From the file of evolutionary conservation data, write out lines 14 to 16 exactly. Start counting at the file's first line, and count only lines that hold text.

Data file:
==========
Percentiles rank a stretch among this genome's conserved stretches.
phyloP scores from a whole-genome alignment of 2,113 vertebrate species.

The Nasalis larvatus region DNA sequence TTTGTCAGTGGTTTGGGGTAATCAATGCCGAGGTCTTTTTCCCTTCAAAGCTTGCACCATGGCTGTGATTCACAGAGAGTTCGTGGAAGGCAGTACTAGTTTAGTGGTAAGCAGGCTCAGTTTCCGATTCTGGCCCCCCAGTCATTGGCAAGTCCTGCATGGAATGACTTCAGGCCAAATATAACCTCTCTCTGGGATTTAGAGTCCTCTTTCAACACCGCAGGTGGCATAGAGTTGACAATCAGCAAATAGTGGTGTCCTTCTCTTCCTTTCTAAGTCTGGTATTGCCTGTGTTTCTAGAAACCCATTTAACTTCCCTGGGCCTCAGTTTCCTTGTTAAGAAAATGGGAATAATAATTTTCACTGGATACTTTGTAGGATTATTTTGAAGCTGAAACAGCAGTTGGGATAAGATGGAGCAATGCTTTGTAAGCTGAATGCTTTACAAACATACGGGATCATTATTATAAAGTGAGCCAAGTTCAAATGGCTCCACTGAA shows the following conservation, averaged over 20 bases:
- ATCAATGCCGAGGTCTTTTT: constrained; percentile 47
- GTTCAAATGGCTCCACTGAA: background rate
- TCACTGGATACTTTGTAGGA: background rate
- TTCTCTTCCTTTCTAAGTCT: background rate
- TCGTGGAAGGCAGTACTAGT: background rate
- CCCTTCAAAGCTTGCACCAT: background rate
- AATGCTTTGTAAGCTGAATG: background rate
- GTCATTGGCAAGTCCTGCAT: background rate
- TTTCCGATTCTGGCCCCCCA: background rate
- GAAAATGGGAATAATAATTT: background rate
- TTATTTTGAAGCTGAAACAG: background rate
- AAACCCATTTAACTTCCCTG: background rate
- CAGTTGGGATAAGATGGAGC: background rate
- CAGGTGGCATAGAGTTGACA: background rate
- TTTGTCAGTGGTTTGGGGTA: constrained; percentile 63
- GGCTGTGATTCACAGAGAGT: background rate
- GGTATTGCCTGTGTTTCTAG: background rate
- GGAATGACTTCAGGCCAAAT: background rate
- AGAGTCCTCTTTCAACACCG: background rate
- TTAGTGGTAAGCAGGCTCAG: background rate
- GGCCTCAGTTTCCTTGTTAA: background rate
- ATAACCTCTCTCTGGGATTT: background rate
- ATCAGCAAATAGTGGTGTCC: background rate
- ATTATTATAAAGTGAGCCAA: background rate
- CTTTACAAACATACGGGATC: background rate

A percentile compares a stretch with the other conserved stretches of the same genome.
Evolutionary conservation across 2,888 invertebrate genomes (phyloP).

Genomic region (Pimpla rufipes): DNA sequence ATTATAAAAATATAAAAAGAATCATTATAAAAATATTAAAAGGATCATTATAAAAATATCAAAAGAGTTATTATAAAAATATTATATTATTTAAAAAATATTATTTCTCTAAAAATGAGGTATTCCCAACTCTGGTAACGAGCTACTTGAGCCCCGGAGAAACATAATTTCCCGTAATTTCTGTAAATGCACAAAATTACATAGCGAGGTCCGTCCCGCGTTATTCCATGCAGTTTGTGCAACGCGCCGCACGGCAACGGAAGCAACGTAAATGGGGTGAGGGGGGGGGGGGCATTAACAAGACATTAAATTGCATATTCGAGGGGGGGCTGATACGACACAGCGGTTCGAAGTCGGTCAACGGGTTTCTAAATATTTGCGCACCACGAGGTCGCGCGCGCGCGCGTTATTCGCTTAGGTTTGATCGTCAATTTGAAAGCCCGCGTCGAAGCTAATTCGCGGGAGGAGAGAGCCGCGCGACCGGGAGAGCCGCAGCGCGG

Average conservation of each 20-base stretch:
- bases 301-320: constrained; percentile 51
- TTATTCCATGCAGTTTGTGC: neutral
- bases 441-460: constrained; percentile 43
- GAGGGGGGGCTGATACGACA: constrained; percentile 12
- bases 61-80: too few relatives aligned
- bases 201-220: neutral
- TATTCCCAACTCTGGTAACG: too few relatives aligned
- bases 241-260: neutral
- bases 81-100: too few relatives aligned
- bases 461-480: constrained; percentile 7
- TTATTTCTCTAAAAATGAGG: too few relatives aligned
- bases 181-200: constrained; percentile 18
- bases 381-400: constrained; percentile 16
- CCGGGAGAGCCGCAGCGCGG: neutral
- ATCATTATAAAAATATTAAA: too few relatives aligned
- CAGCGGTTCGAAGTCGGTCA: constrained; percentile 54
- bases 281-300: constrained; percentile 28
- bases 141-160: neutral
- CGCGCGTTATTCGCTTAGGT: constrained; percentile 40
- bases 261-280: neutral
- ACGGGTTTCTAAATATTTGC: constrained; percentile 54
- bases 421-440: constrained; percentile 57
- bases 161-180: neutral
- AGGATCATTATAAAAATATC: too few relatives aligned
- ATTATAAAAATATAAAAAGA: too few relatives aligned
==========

- TTATTTTGAAGCTGAAACAG: background rate
- AAACCCATTTAACTTCCCTG: background rate
- CAGTTGGGATAAGATGGAGC: background rate